to Parliament annually?
Do you agree that agencies should be required to submit statistics relating to
official information requests to the oversight body so as to facilitate this
Q94 and Q95: From a local government perspective monitoring would
only be required within the organisation and should not be an
external agency role. Government departments may be different as
their reporting structures through to ministers are different.
Do you agree that an explicit audit function does not need to be included in the
OIA or the LGOIMA?
Q96: The Office of the Auditor General already has the power to audit
any particular aspect of compliance so this is not really necessary as
another legal avenue is available.
Do you agree that the OIA and the LGOIMA should expressly enact an oversight
function which includes monitoring the operation of the Acts, a policy function, a
review function, and a promotion function?
Q97: No – unless this is applied across all the relevant legislation
relating to Local and Central Government. Promotion, training ,
application and education issues are equally applicable across all
Do you agree that the Ombudsmen should continue to receive and investigate
complaints under the OIA and the LGOIMA?
Do you agree that the Ombudsmen should be responsible for the provision of
guidance and advice?
Q99: Yes – this would always be a valuable function of that office but
may be less necessary if the legislation was improved as to clarity and
What agency should be responsible for promoting awareness and understanding
of the OIA and LGOIMA and arranging for programmes of education and training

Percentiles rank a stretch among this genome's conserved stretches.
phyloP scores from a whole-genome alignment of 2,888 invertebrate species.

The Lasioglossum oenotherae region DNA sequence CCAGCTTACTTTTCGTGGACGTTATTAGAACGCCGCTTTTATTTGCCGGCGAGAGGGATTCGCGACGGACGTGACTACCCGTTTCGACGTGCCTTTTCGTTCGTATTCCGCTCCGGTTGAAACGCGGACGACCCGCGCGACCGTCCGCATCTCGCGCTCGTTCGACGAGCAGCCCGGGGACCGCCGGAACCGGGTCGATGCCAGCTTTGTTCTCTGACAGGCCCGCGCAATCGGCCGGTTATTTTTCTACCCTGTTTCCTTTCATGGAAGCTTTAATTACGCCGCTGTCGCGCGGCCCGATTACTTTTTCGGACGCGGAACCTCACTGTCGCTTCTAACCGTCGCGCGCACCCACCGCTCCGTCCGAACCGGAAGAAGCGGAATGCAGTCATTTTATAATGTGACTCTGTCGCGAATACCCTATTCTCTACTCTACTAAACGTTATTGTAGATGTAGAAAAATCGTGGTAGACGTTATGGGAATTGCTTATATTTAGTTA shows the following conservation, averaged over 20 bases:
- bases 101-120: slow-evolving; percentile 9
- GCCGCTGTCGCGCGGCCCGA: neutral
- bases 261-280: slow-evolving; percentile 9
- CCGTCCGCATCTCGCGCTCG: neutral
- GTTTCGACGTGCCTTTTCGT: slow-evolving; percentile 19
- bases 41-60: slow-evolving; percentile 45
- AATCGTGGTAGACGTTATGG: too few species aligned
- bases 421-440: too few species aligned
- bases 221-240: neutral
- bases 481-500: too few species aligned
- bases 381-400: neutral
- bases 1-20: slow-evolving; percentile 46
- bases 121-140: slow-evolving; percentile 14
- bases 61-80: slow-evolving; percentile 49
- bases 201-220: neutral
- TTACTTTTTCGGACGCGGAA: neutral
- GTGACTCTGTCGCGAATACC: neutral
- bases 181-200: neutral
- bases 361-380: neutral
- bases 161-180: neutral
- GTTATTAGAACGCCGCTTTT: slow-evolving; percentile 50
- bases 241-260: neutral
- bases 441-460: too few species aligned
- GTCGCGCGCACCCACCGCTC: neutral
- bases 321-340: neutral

for agencies subject to the Acts?
Q100: See response to Q97
What agency should be responsible for administrative oversight of the OIA and
the LGOIMA? What should be included in the oversight functions?
Do you think an Information Commissioner Office should be established in New
Zealand? If so, what should its functions be?
If you think an Information Commissioner Office should be established, should it
be standalone or be part of another agency?
Q101-103: See response to Q 97
Do you agree that the LGOIMA should be aligned with OIA in terms of who can
make requests and the purpose of the legislation?
Q104: The differences reflect the different natures of the agencies –
one being the creator of statute and one being a creature of statute.
Therefore differences should be retained.
Is the difference between the OIA and LGOIMA about the status of information
held by contractors justified? Which version is to be preferred?
Q105: The provision in Local Government Official Information and
Meetings Act 1987 to a degree recognises a third party interest which
is missing from the OIA – perhaps the alignment should be in the
Do you agree that the official information legislation should be redrafted and re-
Q106: Provided that it takes into account the proposals from this
submission in terms of clarity, plain English and various other
suggested improvements it would be excellent to have it redrafted
Do you agree that the OIA and the LGOIMA should remain as separate Acts?
Q107: See response to Q104 above.
Do you have any comment on the interaction between the PRA and the OI
legislation? Are any statutory amendments required in your view?
Q108: Because the PRA is new and retroactive record collation in
some cases is not possible no statutory amendments are required.